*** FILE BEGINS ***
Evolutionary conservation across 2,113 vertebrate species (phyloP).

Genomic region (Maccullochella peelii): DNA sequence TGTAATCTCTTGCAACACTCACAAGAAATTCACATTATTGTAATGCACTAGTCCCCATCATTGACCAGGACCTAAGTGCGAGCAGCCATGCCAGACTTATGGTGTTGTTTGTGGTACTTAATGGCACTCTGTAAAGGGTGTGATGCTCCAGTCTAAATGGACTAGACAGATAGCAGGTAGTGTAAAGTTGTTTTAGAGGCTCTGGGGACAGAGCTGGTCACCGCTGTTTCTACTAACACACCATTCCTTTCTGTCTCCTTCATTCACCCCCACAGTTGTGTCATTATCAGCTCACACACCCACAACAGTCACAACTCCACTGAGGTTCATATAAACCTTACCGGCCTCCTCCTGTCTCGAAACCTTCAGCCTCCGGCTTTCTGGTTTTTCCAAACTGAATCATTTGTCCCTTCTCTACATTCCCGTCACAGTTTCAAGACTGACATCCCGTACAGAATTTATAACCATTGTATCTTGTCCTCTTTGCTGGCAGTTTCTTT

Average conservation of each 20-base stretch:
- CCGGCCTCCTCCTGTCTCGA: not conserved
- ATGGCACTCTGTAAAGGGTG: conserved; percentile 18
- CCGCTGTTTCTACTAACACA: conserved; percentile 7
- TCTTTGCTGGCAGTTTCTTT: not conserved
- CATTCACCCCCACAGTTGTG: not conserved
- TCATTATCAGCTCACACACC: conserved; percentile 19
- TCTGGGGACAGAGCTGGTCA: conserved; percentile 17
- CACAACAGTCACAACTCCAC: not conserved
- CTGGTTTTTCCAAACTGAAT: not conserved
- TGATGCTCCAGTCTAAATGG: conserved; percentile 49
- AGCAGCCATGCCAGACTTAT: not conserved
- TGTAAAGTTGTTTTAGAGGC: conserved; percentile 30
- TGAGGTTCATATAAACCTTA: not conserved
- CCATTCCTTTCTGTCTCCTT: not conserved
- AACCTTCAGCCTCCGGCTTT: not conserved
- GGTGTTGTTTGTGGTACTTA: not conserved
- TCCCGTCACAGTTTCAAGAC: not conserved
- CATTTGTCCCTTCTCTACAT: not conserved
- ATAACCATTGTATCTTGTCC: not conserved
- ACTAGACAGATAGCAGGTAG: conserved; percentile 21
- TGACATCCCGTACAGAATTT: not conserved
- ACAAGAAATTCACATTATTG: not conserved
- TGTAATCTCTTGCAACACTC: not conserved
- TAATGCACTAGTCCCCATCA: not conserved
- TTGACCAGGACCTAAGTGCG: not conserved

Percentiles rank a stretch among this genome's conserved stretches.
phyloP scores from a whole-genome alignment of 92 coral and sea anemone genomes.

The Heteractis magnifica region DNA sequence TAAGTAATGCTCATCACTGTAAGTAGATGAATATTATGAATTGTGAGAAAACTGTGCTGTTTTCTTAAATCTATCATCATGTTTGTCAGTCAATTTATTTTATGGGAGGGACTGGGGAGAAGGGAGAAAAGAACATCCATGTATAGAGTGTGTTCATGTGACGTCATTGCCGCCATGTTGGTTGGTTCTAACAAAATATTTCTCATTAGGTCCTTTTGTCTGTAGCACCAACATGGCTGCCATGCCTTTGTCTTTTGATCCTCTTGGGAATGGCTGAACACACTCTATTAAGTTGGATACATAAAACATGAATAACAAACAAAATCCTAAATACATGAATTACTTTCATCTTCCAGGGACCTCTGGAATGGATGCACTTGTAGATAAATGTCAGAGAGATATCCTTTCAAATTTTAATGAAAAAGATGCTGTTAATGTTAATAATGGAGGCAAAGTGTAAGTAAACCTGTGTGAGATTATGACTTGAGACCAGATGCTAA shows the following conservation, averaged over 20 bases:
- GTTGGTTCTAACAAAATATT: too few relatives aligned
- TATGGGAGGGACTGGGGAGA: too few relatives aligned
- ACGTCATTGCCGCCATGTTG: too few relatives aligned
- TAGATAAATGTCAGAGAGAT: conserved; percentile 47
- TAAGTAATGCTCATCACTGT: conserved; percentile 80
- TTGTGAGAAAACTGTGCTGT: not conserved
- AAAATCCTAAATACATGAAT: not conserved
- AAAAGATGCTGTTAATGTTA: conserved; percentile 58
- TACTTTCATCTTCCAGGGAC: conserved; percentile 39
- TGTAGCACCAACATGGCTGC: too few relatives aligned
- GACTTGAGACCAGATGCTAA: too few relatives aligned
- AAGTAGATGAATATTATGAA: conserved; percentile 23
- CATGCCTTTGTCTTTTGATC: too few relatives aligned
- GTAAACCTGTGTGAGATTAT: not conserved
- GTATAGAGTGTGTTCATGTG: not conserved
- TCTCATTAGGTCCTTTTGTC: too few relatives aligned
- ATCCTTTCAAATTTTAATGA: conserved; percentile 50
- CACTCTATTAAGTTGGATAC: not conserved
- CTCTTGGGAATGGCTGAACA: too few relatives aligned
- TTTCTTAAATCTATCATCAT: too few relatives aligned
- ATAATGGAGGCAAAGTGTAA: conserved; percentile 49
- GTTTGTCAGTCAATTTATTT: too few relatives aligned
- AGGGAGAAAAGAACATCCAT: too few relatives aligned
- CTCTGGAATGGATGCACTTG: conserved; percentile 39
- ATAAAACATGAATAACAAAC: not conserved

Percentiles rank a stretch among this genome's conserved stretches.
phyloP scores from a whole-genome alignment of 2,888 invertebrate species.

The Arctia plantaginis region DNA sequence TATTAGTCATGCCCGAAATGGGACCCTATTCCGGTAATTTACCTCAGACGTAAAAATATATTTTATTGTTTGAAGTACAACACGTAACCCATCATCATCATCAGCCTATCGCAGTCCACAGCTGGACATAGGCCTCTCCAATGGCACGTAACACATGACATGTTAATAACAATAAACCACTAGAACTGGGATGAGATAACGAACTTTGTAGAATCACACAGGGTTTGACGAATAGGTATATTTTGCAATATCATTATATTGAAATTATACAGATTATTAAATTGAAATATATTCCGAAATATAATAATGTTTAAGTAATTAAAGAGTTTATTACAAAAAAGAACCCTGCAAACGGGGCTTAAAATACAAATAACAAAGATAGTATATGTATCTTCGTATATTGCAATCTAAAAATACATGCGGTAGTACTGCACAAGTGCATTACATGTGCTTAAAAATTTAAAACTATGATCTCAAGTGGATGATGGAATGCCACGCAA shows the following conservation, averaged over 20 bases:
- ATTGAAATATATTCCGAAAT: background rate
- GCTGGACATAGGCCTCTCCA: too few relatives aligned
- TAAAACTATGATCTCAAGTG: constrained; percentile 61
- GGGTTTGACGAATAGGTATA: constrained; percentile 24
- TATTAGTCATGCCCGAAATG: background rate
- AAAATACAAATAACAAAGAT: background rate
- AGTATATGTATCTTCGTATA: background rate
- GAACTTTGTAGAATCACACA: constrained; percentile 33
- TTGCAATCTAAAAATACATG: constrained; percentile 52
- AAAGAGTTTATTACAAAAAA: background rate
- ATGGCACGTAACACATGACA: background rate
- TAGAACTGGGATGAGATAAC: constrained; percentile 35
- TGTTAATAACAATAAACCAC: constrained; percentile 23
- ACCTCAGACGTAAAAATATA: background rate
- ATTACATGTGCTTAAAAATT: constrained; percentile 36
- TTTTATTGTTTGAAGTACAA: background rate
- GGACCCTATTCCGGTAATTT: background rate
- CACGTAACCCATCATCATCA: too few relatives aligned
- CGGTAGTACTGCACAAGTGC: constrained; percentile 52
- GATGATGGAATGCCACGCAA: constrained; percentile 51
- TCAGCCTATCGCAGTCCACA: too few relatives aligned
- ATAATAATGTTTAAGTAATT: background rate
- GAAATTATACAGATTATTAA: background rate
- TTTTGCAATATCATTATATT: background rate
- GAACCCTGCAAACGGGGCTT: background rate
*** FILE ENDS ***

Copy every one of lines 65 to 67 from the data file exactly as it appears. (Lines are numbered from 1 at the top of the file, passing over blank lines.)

- AAAATACAAATAACAAAGAT: background rate
- AGTATATGTATCTTCGTATA: background rate
- GAACTTTGTAGAATCACACA: constrained; percentile 33